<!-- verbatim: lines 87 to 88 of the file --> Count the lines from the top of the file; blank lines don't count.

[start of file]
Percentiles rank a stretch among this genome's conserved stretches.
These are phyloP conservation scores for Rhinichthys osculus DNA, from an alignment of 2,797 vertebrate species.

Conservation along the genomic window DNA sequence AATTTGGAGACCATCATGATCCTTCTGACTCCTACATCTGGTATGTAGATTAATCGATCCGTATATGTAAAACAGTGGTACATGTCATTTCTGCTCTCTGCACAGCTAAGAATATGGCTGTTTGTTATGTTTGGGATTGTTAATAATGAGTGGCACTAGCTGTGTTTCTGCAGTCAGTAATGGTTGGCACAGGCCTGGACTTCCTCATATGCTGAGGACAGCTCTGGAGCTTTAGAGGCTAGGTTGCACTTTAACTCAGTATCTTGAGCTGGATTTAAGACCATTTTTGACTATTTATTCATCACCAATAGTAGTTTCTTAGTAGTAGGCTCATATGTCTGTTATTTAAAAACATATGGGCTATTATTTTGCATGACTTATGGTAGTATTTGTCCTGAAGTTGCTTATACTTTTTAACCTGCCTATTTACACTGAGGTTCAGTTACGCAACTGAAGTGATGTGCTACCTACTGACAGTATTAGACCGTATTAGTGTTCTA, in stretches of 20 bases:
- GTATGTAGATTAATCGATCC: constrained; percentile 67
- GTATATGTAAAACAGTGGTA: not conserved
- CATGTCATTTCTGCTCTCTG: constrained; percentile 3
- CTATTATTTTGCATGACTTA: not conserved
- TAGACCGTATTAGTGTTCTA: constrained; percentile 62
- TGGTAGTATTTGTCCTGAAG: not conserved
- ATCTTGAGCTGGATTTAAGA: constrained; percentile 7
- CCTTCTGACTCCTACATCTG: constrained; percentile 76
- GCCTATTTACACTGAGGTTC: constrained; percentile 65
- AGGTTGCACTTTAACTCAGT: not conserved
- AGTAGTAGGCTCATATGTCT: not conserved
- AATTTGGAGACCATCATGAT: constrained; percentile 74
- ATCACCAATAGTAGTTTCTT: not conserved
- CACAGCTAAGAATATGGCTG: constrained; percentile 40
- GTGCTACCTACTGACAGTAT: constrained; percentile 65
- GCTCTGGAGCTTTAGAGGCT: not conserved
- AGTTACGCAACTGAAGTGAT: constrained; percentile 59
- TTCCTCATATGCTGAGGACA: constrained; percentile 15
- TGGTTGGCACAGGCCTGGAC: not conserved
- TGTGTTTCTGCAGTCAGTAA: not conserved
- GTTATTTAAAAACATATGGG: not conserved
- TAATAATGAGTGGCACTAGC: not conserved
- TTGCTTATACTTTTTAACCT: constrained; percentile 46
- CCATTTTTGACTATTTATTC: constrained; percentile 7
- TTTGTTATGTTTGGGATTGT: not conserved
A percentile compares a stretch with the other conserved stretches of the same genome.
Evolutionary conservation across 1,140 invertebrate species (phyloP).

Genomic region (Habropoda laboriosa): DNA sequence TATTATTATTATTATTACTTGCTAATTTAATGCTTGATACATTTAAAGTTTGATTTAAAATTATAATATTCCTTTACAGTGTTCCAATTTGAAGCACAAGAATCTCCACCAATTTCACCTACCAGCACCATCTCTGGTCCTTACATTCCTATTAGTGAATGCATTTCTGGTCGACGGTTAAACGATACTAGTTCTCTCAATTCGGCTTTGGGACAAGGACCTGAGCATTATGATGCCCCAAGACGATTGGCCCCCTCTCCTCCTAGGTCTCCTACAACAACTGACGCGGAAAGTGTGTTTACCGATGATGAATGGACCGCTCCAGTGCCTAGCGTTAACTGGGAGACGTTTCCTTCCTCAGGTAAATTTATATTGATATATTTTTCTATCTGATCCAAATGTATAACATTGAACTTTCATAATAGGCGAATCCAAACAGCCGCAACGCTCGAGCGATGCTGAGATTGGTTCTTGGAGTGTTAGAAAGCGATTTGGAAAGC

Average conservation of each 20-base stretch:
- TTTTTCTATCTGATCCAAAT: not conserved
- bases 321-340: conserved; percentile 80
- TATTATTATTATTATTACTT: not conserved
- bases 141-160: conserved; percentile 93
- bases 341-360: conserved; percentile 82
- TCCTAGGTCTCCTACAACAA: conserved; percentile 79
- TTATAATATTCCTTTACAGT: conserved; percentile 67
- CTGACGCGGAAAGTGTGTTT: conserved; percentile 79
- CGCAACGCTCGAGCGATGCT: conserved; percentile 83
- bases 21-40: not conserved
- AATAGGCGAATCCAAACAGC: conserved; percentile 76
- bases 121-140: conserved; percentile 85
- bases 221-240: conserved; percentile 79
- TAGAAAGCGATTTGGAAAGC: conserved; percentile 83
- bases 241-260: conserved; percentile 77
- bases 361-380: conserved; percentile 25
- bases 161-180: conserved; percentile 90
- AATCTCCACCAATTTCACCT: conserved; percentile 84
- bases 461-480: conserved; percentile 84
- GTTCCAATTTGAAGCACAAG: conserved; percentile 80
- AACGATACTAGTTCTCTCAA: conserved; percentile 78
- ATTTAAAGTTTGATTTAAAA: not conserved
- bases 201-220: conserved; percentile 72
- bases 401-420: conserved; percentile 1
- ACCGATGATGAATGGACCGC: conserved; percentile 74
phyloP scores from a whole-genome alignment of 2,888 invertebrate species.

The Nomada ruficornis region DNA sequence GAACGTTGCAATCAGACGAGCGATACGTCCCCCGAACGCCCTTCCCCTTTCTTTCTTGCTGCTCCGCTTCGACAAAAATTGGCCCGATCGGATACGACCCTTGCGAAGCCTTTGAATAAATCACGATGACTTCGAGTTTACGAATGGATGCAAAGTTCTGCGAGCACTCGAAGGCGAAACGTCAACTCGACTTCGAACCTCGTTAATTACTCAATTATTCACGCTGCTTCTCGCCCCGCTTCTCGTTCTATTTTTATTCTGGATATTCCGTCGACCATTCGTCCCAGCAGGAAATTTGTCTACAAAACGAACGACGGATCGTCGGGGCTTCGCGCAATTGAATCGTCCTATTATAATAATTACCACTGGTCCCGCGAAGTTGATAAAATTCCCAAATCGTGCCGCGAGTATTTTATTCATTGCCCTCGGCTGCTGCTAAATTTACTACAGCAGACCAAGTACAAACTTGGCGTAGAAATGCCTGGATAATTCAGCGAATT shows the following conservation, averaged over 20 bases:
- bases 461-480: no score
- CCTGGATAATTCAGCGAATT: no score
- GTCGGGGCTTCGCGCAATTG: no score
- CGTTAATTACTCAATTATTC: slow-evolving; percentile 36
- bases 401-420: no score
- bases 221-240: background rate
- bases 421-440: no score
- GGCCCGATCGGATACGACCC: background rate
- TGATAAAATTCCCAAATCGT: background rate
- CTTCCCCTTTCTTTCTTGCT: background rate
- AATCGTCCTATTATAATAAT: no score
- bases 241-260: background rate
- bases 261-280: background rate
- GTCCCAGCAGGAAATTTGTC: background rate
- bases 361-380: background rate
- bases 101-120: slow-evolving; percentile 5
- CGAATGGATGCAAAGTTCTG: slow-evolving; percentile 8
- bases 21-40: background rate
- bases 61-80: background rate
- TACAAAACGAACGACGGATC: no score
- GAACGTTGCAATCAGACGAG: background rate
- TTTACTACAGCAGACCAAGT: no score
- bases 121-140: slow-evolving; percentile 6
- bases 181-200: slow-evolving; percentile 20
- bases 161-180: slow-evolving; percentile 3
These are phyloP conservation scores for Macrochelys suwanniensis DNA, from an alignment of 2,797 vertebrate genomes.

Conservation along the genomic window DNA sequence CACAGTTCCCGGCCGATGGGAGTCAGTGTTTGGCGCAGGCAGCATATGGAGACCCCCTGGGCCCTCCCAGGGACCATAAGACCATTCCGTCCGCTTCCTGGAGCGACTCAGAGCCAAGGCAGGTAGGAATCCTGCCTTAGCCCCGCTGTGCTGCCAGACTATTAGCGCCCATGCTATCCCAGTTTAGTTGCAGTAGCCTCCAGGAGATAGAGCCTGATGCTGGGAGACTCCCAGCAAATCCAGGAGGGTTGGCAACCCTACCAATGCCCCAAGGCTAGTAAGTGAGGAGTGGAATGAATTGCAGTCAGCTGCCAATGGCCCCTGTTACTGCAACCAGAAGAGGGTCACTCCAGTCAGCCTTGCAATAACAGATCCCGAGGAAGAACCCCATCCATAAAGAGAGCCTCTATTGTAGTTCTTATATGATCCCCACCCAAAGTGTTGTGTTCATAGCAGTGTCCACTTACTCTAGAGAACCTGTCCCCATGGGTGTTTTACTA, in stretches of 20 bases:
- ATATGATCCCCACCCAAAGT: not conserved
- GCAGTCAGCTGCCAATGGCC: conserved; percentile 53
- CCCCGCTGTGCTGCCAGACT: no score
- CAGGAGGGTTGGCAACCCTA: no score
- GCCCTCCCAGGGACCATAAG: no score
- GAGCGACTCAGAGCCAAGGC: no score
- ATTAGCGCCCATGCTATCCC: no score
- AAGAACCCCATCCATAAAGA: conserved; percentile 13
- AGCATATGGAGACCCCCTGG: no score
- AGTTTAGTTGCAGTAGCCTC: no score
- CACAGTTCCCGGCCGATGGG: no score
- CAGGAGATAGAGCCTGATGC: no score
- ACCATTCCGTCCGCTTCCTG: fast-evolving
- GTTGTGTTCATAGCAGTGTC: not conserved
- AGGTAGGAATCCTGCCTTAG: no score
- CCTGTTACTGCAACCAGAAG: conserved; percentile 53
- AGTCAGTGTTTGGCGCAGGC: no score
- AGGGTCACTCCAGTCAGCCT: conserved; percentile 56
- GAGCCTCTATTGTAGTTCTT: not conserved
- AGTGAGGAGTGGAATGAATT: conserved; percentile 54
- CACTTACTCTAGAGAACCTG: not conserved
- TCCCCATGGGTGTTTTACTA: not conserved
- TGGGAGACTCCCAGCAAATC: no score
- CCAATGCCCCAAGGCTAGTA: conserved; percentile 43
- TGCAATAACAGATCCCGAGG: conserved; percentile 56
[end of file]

- ATATGATCCCCACCCAAAGT: not conserved
- GCAGTCAGCTGCCAATGGCC: conserved; percentile 53